Ensuring gender equality and inclusion in climate research 


Climate change is jeopardizing global development efforts as it increasingly impacts every aspect of a healthy, inclusive and prosperous life. The commitment to gender equality and broader inclusion in research paves a path toward a future where climate solutions focus on the needs and voices of all, especially the most vulnerable. An inclusive approach is essential for tackling inequalities and the unique challenges faced by marginalized groups in a changing climate.  

Some research related to gender equality and inclusion goes even further and aims to strengthen individual and collective action, transform formal and informal institutions and policies, and rebalance gender power relations at various levels, from local to national. This type of research strives to be transformative.  

The Climate Adaptation and Resilience (CLARE) initiative is seeking to advance this type of transformative gender-equal and inclusive research through a portfolio of projects that are now underway in Africa and Asia. Jointly funded by the United Kingdom’s Foreign, Commonwealth & Development Office and IDRC, CLARE is a framework research programme that aims to enable socially inclusive and sustainable action to build resilience to climate change and natural hazards for people across the Global South.   

Leaving no one behind  

Effective climate solutions must consider, and be created together, with those who bring diverse perspectives, especially those of women and marginalized groups. To this end, a must-have for CLARE’s research projects is to consider gender equality and broader inclusion at each stage: when forming the research teams, developing the research questions, objectives and methodologies; and monitoring and communicating on project activities. The teams include many women researchers, as well as early-career researchers from marginalized groups.  

The team behind the CLARE WOSFER project in Uganda, for example, is engaging with and empowering women smallholder farmers to adopt climate-smart farming practices and women-friendly digital innovations. The project is also engaging with the community and policymakers on systemic change towards gender equality and inclusion. The aim is to enhance the adaptive capacity of women smallholder farmers in the cattle corridor of Uganda, where average temperatures have increased by 1.3°C since the 1960s.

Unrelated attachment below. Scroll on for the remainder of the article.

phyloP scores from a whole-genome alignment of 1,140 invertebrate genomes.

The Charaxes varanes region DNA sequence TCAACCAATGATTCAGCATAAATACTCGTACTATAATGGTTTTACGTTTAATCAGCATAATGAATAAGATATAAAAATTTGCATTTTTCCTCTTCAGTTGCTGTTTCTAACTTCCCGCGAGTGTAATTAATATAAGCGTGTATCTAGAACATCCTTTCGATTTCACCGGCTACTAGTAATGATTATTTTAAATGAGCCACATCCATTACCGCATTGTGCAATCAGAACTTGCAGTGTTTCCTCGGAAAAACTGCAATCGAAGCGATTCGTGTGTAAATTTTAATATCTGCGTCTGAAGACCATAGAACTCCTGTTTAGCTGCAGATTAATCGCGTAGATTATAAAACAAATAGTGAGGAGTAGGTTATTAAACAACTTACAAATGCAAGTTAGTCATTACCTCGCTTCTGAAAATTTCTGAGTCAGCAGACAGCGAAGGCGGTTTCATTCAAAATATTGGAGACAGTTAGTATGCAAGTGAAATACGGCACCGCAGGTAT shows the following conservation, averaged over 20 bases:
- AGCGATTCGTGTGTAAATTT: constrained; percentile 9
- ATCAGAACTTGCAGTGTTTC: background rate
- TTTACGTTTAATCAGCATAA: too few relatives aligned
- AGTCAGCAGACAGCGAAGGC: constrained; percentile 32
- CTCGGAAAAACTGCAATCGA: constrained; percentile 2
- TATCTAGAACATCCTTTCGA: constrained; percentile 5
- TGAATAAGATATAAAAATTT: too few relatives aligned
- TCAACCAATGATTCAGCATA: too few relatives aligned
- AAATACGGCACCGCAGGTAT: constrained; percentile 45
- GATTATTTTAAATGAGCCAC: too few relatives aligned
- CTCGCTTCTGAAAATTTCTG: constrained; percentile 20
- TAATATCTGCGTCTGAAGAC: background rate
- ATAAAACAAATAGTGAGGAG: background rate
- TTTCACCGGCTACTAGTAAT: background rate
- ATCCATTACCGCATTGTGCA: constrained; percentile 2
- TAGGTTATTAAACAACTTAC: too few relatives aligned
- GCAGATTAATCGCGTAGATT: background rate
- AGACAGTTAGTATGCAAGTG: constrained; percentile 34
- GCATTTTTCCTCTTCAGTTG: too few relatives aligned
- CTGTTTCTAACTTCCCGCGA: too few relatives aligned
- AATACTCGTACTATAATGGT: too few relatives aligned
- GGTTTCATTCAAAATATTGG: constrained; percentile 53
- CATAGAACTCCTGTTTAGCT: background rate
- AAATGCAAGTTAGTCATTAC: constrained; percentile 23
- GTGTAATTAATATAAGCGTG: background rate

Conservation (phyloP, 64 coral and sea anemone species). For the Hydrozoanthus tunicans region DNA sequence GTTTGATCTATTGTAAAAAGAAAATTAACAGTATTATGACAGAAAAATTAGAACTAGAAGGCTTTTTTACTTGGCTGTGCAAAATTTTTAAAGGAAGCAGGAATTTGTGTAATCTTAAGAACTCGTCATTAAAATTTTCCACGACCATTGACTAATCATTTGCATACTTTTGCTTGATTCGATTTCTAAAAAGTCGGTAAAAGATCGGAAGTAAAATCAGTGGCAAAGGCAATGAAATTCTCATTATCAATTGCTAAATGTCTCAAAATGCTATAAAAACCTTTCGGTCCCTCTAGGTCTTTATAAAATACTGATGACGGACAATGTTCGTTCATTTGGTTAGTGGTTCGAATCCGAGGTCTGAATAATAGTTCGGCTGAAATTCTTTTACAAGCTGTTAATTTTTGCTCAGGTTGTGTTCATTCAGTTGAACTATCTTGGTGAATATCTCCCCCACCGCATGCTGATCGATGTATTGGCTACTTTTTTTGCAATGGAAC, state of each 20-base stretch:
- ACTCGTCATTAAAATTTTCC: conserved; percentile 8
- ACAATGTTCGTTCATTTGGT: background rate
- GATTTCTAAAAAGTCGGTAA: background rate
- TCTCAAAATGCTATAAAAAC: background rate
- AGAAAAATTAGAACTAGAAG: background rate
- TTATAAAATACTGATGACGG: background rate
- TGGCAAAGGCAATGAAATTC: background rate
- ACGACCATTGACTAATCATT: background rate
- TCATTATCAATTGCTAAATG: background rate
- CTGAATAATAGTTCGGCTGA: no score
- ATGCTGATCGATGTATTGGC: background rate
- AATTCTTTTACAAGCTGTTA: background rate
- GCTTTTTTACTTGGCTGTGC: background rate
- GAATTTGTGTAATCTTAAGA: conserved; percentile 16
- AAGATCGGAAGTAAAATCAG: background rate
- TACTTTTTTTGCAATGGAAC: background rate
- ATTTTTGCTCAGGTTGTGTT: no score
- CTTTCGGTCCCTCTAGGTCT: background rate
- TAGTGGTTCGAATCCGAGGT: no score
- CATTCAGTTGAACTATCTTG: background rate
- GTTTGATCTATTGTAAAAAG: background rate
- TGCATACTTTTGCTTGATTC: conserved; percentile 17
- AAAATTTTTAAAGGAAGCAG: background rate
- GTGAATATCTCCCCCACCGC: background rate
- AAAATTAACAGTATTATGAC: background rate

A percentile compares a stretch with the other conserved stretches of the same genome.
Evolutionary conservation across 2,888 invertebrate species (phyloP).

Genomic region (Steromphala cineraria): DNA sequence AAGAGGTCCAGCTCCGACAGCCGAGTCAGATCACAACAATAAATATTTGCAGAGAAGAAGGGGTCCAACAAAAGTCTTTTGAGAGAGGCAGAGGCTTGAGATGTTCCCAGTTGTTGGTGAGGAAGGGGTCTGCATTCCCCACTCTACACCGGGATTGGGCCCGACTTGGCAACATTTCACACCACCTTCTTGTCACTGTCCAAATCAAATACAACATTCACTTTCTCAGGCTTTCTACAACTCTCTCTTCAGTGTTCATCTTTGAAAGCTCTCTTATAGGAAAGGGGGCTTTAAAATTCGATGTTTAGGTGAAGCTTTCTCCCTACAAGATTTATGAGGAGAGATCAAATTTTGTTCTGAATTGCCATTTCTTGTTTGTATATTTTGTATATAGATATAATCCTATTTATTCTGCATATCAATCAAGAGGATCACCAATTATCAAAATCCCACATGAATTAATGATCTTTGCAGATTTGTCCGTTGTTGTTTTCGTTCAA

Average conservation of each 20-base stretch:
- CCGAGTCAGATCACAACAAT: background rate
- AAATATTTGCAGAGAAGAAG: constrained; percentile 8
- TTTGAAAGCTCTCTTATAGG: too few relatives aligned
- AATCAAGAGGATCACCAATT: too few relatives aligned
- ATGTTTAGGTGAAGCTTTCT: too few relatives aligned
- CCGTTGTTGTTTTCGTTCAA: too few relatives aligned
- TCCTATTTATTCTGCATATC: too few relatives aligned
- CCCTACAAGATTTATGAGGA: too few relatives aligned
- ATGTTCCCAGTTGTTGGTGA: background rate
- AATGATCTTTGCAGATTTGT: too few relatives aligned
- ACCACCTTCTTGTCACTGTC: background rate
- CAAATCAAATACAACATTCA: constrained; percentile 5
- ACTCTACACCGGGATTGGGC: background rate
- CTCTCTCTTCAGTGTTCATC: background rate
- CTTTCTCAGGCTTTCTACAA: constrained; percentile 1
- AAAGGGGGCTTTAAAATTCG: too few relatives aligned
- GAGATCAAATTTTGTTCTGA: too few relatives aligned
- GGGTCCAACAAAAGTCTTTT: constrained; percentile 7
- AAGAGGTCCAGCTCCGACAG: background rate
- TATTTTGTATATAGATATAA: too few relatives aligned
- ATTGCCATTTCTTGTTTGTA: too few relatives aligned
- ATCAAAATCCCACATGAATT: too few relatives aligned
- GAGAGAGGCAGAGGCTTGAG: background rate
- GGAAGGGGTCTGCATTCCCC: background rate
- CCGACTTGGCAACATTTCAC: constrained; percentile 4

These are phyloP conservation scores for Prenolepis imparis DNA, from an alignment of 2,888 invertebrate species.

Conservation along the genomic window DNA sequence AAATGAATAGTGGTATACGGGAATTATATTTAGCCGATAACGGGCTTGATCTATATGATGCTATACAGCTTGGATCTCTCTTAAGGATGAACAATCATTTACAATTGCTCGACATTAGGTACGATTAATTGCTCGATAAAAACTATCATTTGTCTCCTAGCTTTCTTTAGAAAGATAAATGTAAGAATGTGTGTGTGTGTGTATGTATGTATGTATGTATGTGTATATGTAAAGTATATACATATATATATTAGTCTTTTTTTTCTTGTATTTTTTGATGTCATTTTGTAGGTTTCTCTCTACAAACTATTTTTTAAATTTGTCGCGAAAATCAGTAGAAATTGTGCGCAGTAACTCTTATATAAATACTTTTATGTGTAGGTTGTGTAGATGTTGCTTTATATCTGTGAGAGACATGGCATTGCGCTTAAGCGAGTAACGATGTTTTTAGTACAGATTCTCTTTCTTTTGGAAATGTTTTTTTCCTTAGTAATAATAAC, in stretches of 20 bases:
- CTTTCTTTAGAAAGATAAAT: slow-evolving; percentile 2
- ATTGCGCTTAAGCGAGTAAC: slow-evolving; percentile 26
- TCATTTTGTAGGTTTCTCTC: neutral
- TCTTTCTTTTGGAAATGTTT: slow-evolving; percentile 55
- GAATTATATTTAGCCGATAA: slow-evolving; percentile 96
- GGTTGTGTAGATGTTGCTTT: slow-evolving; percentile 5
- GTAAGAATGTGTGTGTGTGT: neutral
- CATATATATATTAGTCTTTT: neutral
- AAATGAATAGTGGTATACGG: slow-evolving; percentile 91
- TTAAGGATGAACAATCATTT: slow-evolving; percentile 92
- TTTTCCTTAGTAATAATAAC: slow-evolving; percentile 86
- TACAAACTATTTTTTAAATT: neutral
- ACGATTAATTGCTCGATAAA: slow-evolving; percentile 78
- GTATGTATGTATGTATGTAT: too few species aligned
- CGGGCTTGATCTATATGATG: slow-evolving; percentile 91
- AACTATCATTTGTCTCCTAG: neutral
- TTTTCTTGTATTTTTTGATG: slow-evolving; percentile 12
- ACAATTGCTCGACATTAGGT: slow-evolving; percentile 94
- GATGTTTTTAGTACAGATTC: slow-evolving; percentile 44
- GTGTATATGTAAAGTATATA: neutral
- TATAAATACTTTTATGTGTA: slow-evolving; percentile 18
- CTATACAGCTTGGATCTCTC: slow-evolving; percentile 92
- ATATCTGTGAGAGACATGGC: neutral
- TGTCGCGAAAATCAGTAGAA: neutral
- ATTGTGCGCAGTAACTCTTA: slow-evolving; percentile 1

“We are promoting sustainable solutions by giving a voice to everybody,” said Brenda Boonabaana, co-investigator of the project. “From a qualitative perspective, it’s about being intentional and ensuring that no one is left behind as we adhere to this sustainable development principle, recognizing that every voice counts”.


The leave-no-one-behind principle is a cornerstone of the UN 2030 Agenda for Sustainable Development. It emphasizes combating discrimination and addressing the root causes of rising inequalities within and among countries. A significant aspect of this agenda involves tackling persistent forms of discrimination, including gender discrimination, which often results in individuals, families and entire communities being excluded.  

Among those often excluded from climate research and policy are people living in informal settlements. To help tackle the climate burden faced by residents of these settlements, the CLARE RURBANISE project is involving them directly in research in the Philippines, which is highly impacted by climate change, including sea-level rise and extreme weather events like typhoons.  

“Any research project focused on the well-being of people has to be led by the people themselves,” said Vanesa Castán Broto, co-investigator of this research that acknowledges the life experiences and capacities of the informal settlement residents. “Through the Homeless People’s Federation in the Philippines, we are enabling the communities to advance their knowledge of practical climate adaptation actions.”  

As residents of informal settlements are particularly vulnerable to climate change, the research aims to boost their resilience by strengthening adaptation responses in nine such settlements and developing pro-poor innovations, with opportunities for communities, practitioners and academics to work together.